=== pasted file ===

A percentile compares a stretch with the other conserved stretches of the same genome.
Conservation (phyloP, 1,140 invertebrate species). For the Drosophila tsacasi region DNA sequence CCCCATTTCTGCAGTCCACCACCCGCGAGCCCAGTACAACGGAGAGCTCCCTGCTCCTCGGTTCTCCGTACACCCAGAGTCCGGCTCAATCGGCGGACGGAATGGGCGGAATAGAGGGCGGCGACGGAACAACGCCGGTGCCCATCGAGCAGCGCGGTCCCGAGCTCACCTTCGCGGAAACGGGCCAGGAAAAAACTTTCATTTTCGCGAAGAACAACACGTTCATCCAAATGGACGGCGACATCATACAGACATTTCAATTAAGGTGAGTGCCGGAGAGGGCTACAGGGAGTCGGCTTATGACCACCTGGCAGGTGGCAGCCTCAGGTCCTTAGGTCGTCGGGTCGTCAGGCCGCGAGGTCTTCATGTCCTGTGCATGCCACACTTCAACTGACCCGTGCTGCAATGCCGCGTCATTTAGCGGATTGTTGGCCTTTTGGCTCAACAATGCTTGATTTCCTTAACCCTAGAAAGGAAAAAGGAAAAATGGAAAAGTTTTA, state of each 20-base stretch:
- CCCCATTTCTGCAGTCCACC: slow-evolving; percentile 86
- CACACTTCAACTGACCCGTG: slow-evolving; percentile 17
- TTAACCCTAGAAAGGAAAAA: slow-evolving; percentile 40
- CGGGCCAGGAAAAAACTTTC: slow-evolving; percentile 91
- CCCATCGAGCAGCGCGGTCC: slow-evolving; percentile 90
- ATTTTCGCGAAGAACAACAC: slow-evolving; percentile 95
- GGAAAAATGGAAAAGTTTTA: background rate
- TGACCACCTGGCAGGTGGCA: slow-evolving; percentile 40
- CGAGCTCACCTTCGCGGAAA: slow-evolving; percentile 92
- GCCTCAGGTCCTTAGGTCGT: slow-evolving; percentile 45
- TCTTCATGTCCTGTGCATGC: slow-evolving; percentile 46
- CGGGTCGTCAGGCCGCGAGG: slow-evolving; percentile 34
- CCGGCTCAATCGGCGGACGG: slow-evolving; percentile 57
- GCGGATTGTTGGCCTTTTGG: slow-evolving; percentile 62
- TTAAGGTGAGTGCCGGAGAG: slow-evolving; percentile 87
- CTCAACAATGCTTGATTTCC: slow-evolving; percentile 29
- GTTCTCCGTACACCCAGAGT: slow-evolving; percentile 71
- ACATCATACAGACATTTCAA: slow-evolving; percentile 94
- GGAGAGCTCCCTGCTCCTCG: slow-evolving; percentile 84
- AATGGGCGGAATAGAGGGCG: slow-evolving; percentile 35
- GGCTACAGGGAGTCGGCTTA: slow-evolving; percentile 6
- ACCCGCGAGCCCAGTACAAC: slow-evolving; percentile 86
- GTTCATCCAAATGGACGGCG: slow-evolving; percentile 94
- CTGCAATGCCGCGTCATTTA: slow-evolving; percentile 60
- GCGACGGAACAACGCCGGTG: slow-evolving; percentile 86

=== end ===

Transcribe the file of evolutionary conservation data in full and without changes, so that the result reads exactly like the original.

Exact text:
A percentile compares a stretch with the other conserved stretches of the same genome.
Conservation (phyloP, 1,140 invertebrate species). For the Drosophila tsacasi region DNA sequence CCCCATTTCTGCAGTCCACCACCCGCGAGCCCAGTACAACGGAGAGCTCCCTGCTCCTCGGTTCTCCGTACACCCAGAGTCCGGCTCAATCGGCGGACGGAATGGGCGGAATAGAGGGCGGCGACGGAACAACGCCGGTGCCCATCGAGCAGCGCGGTCCCGAGCTCACCTTCGCGGAAACGGGCCAGGAAAAAACTTTCATTTTCGCGAAGAACAACACGTTCATCCAAATGGACGGCGACATCATACAGACATTTCAATTAAGGTGAGTGCCGGAGAGGGCTACAGGGAGTCGGCTTATGACCACCTGGCAGGTGGCAGCCTCAGGTCCTTAGGTCGTCGGGTCGTCAGGCCGCGAGGTCTTCATGTCCTGTGCATGCCACACTTCAACTGACCCGTGCTGCAATGCCGCGTCATTTAGCGGATTGTTGGCCTTTTGGCTCAACAATGCTTGATTTCCTTAACCCTAGAAAGGAAAAAGGAAAAATGGAAAAGTTTTA, state of each 20-base stretch:
- CCCCATTTCTGCAGTCCACC: slow-evolving; percentile 86
- CACACTTCAACTGACCCGTG: slow-evolving; percentile 17
- TTAACCCTAGAAAGGAAAAA: slow-evolving; percentile 40
- CGGGCCAGGAAAAAACTTTC: slow-evolving; percentile 91
- CCCATCGAGCAGCGCGGTCC: slow-evolving; percentile 90
- ATTTTCGCGAAGAACAACAC: slow-evolving; percentile 95
- GGAAAAATGGAAAAGTTTTA: background rate
- TGACCACCTGGCAGGTGGCA: slow-evolving; percentile 40
- CGAGCTCACCTTCGCGGAAA: slow-evolving; percentile 92
- GCCTCAGGTCCTTAGGTCGT: slow-evolving; percentile 45
- TCTTCATGTCCTGTGCATGC: slow-evolving; percentile 46
- CGGGTCGTCAGGCCGCGAGG: slow-evolving; percentile 34
- CCGGCTCAATCGGCGGACGG: slow-evolving; percentile 57
- GCGGATTGTTGGCCTTTTGG: slow-evolving; percentile 62
- TTAAGGTGAGTGCCGGAGAG: slow-evolving; percentile 87
- CTCAACAATGCTTGATTTCC: slow-evolving; percentile 29
- GTTCTCCGTACACCCAGAGT: slow-evolving; percentile 71
- ACATCATACAGACATTTCAA: slow-evolving; percentile 94
- GGAGAGCTCCCTGCTCCTCG: slow-evolving; percentile 84
- AATGGGCGGAATAGAGGGCG: slow-evolving; percentile 35
- GGCTACAGGGAGTCGGCTTA: slow-evolving; percentile 6
- ACCCGCGAGCCCAGTACAAC: slow-evolving; percentile 86
- GTTCATCCAAATGGACGGCG: slow-evolving; percentile 94
- CTGCAATGCCGCGTCATTTA: slow-evolving; percentile 60
- GCGACGGAACAACGCCGGTG: slow-evolving; percentile 86